Mar 13th, 2021, 12:30 AM

The Sarkozy Scandal

By Jacob Rogers
Image credit: Unsplash/Rodrigo Kugnharski
A guide to corruption, political parties, and upcoming elections in France.

On Monday, March 1st, 2021, France’s former President Nicolas Sarkozy joined an increasingly long list of French Presidents to be found guilty of a crime after their term. Although the idea of Sarkozy being corrupt came as a shock to very few people on the left of the French political spectrum, it did send shock waves through the conservative French voting block. Although he is not the first to be convicted in a court of law, former President Jacques Chirac being the most notable, Sarkozy is the first President of France to be handed a possible prison term, albeit house arrest, since 1945. This the same year that former President Pétain was given a prison sentence for collaboration with the Nazi regime. 

France’s political system is multifaceted and generally complicated. Due to the semi-presidential system, France is characterized by its variety of political parties. Unlike the American two-party system, there is a wide breadth of choice for French voters and there are instances in which political parties aside from the two most prominent have achieved majorities in parliament and had presidents elected. However, the two most influential political parties in France are Les Républicains (LR), and the Parti Socialiste (PS). 

The former party, to which Sarkozy belongs, is considered to be center-right to right. In 2015, after several scandals mainly focused on corruption, LR adopted its current name in favor of the former title (L'Union pour un Mouvement Populaire)  in order to separate itself from the previous scandals and unpopular policies. This is not the first time LR, or other French political parties for that matter, have done this. Although it shares the same name, LR is not comparable to the American Republican Party. Instead, it can be compared in the American context to being a bit further right of the Democratic Party.

Image credit: Maria Oswalt/Unsplash

Les Socialistes (PS) is the other prominent French political party. They are characterized as center-left in European politics. They support a strong welfare state and a participative democracy. Former President Hollande (2012-17) was a notable member of the PS. 

Then there are the third parties. Notable parties include the far-left Green Party (Europe Ecologie Les Verts), the center LREM (La République en Marche), and the far-right RN (Rassemblement National). Evidence of the width of France's political system is the fact that President Emmanuel Macron, as well as the majority of the current Parliament, belong to the LREM. This third-party began as a political movement by Macron and led to his ultimate election and parliamentary success. 

Corruption, especially financial and campaign corruption, has plagued modern French politics for years. In this newest development, Sarkozy has been found guilty of trying to illegally obtain information from a magistral official by offering a prestigious position in Monaco. The official, Gilbert Azibert, was involved in a legal inquiry regarding claims that Sarkozy took illegal payments from the heiress to the L’Oreal fortune, the late Liliane Bettencourt. What has become referred to as the “wiretapping” case, due to the fact that the incriminating information found against Sarkozy came from tapping phone conversations between him and his lawyer, is an important step in furthering the application of rule of law. Of course, while Sarkozy is unlikely to physically serve his sentence in a jail cell, it still proves that the previous tendencies of the French judiciary to not fully apply the law to former officials are diminishing.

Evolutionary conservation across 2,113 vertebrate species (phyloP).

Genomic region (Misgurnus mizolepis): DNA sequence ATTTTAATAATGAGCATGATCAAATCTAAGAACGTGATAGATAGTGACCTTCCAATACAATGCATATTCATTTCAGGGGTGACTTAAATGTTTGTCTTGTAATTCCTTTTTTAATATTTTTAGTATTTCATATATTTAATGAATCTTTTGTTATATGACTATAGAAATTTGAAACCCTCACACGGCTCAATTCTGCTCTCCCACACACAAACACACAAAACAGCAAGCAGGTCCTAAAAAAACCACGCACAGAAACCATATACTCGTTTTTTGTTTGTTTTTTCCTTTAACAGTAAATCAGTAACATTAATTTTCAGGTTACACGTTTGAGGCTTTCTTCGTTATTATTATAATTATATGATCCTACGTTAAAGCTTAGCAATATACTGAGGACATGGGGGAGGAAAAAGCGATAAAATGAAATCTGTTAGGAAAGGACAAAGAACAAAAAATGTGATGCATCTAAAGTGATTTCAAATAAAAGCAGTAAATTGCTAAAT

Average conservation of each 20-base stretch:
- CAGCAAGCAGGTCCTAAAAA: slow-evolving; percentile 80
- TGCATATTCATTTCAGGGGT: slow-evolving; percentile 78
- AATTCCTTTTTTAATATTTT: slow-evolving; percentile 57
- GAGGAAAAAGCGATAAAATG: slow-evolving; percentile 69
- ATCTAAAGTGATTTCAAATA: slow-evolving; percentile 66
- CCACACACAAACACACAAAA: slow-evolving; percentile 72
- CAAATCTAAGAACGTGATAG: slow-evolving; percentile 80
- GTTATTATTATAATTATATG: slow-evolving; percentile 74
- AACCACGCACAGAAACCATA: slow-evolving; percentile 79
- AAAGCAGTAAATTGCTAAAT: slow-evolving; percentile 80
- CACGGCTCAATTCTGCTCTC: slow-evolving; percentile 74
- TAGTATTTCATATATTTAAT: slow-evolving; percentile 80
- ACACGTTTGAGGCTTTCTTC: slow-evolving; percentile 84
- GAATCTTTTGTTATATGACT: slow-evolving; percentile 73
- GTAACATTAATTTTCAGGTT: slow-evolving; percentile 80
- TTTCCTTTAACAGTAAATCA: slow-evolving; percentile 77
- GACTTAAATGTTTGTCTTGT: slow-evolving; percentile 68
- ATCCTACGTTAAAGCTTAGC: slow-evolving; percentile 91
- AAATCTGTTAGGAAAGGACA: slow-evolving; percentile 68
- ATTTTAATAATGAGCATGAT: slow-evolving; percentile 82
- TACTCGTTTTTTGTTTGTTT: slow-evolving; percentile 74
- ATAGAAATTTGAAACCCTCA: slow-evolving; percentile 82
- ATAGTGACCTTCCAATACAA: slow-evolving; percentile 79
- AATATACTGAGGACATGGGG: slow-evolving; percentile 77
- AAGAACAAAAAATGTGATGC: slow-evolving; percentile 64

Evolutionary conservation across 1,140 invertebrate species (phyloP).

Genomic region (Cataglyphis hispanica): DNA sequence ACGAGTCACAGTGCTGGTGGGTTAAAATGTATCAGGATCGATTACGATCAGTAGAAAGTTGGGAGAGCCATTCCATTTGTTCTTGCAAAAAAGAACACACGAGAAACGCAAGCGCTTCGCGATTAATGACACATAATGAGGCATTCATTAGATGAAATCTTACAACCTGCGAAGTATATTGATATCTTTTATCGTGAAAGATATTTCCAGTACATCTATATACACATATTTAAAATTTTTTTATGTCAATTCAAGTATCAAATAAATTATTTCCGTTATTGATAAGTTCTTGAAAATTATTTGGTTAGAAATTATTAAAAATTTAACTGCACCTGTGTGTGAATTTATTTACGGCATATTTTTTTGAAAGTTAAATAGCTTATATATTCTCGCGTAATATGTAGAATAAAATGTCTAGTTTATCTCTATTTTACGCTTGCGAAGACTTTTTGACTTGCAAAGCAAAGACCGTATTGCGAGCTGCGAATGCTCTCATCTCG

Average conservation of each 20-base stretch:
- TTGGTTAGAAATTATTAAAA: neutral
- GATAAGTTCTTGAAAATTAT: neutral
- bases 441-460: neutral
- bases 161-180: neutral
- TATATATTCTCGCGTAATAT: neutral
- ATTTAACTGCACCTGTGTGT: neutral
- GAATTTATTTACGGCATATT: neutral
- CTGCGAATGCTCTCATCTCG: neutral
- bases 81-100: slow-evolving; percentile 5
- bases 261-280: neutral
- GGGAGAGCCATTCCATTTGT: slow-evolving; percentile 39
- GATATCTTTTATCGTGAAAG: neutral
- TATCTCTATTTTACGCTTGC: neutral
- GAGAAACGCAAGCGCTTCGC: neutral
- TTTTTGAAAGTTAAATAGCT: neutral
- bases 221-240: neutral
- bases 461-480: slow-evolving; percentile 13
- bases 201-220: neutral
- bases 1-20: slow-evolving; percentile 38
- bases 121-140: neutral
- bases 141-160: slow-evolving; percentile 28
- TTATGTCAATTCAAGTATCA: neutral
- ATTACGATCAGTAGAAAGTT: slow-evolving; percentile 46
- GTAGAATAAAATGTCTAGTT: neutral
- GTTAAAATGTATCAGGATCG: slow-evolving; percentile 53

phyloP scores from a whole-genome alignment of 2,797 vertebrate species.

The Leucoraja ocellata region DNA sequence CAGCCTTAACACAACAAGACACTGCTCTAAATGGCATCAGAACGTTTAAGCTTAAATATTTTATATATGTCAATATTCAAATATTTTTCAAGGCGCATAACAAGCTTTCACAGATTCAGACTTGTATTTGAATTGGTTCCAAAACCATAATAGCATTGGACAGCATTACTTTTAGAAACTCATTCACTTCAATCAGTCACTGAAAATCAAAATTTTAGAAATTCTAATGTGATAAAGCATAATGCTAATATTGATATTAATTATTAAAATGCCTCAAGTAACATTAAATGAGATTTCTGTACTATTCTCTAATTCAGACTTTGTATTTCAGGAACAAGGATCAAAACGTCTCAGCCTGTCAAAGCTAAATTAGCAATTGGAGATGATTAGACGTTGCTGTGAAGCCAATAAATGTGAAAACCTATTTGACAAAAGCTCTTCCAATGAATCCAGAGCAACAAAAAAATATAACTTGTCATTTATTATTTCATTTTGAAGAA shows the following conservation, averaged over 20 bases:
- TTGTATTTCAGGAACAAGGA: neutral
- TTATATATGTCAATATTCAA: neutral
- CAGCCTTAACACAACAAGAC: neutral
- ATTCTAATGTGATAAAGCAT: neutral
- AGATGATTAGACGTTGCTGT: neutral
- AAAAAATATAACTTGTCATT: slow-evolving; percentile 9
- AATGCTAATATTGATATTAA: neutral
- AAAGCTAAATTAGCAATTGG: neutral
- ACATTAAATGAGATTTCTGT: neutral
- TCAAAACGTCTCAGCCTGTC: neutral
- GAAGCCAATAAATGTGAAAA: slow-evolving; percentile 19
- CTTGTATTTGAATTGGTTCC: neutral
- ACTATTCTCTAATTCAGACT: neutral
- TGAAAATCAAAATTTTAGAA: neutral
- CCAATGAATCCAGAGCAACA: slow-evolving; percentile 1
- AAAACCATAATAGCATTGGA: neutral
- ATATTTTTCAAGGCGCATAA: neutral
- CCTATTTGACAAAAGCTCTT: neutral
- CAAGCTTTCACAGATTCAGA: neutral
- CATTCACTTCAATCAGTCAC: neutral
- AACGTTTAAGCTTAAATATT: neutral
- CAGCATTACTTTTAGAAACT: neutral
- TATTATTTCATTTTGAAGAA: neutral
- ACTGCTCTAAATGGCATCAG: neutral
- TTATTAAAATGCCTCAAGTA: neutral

In addition to Sarkozy himself, both the former magistrate Azibert and Sarkozy’s lawyer, Herzog, have been dealt guilty verdicts and prison sentences. 

Image credit: Glen Carrie/Unsplash

Due to the absence of a prominent political figure on the right, many have rumored that Sarkozy himself was considering a “comeback run” in the 2022 elections. This seems increasingly unlikely. While this is the first case to provide a verdict, there are several other ongoing cases and investigations regarding corruption involving Sarkozy. Notably, an investigation into LR’s possible acceptance of contributions to his campaign from the Libyan Dictator, Gaddafi, in which millions of euros were allegedly shipped to Paris in suitcases.

This case, as well as others that are currently being litigated, point to an increased desire for the French judiciary to act as an independent and impartial actor in French politics. This is a positive sign that French elites may finally be held equally responsible for their actions as the rest of the public. 

Additionally, it adds a further layer of complexity to the upcoming 2022 elections. France, like many other European states, has seen an increase in support for far-right nationalist candidates and parties. Polling indicates that Marine Le Pen, the leader of the RN, is a front runner for the first round of the two-round system. Sarkozy being politically blacklisted due to this verdict is relevant in the fact that there now seems to be no likely opposition on the center-right to Macron and Le Pen. 

People familiar with French politics may view this as vaguely familiar. The same two candidates faced off in the second round of the 2017 elections. However, the general disapproval of the French public with the mishandling of the pandemic by Macron’s government and a trend towards nationalism may lead to the opposite outcome in next year's race from five years ago.